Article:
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Yudelson based his conclusions on the research he recently completed for his new book, Green Building Trends: Europe, which he said documents the latest European sustainable design techniques, cutting-edge ideas, and green building trends. Based on more than a year of on-the-ground research in Germany, the Netherlands, and the United Kingdom, Yudelson’s book chronicles the work of leading architects, engineers, and contractors involved with many of the continent’s exemplary green buildings.
“I found European approaches that would work in the U.S. and Canada,” said Yudelson, “even given the different cultural, political, economic, and climatic factors that influence building decisions.”
What he discovered is that many European green buildings routinely use 50 percent to 90 percent less energy than comparable certified green projects in the U.S. “These are mostly issues of design and emphasis,” said Yudelson, the founder and principal of the green building consulting firm, Yudelson Associates. “And we certainly have the knowledge and skills to emulate what’s being done abroad.”
In the new book, Yudelson uses extensive photographs and illustrations to show how European practitioners are applying energy-efficient construction. Readers can see examples of the leading contemporary green buildings in Europe, including the new Lufthansa headquarters in Frankfurt and the Norddeutsche Landesbank in Hannover, both in Germany; the Beaufort Court Zero-Emissions facility in the U.K. and a passive downdraft cooling system at University College London fully integrated with the building design. There’s also a look at an all-glass house in Stuttgart, Germany, that uses no net energy for heating and hot water on an annual basis.
So what can U.S. building industry professionals learn from Europe? Based on his conclusions, Yudelson makes three specific recommendations:
First, “The U.S. should adopt the European Union’s system of building energy labeling,” he said, “so that everyone can see the actual energy performance of each building. This practice will lead to a revolution in commercial and institutional building design and operations, almost like having to wear a Scarlet Letter with your energy crime out in plain sight.”
Second, North American architects and engineers should spend time in the U.K., Germany, Holland, and Switzerland, to see first-hand how their commercial buildings work. “There’s no question that seeing things first-hand and talking with the professionals who design and build them will change our design and construction practices rapidly,” commented Yudelson.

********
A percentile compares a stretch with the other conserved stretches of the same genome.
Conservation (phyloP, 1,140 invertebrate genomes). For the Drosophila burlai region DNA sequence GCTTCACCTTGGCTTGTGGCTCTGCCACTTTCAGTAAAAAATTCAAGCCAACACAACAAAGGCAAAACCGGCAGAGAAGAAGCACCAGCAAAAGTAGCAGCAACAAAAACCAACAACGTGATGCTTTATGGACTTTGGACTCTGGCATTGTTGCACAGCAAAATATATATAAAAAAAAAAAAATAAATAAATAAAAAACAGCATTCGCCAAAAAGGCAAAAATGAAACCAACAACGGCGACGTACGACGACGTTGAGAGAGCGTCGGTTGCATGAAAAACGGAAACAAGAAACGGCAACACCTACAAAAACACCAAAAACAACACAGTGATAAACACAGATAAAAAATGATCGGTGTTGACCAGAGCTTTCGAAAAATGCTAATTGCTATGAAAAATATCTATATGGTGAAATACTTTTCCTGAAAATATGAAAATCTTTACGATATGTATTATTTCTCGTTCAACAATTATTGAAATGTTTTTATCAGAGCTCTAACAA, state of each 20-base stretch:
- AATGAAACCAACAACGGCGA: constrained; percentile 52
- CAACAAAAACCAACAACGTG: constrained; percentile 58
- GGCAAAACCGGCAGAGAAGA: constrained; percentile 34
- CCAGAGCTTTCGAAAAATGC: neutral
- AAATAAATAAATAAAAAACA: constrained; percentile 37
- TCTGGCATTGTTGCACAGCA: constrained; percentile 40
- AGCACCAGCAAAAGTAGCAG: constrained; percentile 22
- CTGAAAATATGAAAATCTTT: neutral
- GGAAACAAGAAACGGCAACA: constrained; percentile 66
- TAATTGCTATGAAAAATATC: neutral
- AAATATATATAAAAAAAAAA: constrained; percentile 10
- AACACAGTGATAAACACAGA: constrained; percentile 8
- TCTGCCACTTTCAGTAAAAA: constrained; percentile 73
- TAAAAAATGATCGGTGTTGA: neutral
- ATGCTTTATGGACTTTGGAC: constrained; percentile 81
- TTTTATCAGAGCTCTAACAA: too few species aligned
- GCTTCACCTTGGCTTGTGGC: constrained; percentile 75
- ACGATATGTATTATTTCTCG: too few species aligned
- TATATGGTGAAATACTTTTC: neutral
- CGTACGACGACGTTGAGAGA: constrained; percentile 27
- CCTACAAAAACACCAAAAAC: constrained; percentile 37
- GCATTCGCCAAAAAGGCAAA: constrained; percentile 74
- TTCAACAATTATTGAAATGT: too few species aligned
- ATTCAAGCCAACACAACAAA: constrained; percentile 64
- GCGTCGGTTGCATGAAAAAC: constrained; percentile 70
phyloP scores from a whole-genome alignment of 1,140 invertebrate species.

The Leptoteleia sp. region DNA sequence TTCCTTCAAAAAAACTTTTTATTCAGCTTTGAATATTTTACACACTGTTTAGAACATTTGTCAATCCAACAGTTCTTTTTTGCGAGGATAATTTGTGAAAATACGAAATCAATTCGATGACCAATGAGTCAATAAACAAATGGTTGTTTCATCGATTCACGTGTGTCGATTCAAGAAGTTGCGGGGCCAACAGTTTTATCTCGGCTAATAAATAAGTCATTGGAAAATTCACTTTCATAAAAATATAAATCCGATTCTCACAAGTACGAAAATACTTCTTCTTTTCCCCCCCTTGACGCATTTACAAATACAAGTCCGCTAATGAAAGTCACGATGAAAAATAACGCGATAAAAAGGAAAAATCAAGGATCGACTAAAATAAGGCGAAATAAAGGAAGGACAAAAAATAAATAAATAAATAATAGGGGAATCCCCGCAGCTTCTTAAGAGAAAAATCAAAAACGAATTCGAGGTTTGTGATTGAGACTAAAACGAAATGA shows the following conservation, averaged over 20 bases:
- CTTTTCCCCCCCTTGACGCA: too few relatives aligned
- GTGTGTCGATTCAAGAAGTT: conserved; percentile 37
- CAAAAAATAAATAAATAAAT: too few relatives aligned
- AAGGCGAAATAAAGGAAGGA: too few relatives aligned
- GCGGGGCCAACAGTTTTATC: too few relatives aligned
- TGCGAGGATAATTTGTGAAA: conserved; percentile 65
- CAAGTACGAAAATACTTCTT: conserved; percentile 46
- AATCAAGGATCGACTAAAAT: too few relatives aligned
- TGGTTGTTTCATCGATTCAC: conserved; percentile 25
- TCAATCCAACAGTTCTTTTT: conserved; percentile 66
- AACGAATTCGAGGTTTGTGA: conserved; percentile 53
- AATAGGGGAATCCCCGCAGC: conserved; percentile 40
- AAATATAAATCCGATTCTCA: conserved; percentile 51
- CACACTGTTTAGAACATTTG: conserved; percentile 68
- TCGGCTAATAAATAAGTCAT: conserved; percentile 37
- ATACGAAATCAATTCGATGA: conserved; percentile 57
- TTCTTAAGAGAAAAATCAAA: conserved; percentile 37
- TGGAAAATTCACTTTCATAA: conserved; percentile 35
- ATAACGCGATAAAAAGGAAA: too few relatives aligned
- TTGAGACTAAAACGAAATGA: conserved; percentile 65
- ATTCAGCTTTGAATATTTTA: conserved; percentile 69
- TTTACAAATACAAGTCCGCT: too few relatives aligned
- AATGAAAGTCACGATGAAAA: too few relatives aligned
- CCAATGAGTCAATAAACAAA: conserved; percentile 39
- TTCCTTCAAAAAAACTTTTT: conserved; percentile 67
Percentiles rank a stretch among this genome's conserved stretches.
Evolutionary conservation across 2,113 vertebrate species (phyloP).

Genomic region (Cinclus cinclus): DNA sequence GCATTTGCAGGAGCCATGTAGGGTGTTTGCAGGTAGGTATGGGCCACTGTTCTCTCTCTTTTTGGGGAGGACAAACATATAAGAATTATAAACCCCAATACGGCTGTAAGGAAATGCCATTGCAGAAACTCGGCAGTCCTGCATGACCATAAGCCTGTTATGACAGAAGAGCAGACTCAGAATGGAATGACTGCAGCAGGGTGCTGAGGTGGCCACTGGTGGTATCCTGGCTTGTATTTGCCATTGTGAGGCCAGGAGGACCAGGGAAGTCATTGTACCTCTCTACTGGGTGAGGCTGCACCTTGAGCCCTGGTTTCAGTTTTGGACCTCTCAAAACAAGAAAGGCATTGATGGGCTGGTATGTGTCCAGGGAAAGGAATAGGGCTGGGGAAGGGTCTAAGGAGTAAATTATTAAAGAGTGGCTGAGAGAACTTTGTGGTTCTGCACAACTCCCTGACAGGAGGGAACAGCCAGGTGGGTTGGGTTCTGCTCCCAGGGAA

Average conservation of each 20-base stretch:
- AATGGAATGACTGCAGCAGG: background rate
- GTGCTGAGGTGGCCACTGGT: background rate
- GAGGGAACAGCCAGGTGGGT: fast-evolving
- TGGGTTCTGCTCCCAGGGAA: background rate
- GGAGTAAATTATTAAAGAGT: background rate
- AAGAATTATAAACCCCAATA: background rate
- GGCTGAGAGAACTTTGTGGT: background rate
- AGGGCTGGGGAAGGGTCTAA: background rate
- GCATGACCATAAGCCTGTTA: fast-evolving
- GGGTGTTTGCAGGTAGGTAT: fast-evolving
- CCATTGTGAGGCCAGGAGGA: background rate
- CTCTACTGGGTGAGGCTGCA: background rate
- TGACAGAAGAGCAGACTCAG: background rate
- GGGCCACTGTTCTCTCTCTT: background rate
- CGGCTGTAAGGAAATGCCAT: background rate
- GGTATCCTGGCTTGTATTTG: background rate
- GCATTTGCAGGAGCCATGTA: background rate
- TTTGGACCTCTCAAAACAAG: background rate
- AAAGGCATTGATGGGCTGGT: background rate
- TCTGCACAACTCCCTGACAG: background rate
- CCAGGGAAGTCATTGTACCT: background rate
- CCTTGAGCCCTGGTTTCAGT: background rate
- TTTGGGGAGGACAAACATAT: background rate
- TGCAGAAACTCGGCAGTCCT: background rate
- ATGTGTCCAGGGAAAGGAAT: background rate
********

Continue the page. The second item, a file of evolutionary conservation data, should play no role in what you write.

Third, home builders should study the German Passivhaus system for reducing energy use for heating and hot water by 90 percent. “For the most part, we could cut the energy use of new homes by 50 percent at no to little cost, just by adopting proven methods of building design and construction,” said Yudelson. This measure alone, he suggested, could lead to an enormous reduction in greenhouse gases if implemented over the next 25 years.
“Designing green buildings is not rocket science,” Yudelson said. “In this book, I’ve clearly demonstrated that we can have beautiful, high-performance, super-green buildings, using best-in-class technologies and systems, with the knowledge we already have, but don’t use very much. We just need to go across the pond and look at what’s already been done in the past 10 years by the Europeans.”
Green Building Trends: Europe is Yudelson’s ninth book on green buildings, green homes, and green development since 2006. Two more books, covering greening the retail sector and greening existing buildings are due out in the second half of 2009. For more information about Green Building Trends: Europe, go to www.greenbuildconsult.com/site/info/green-building-trends-europe.
Yudelson Associates is a leading international firm specializing in sustainability planning and green building consulting. For more information, visit www.greenbuildconsult.com.
Publication date: 08/10/2009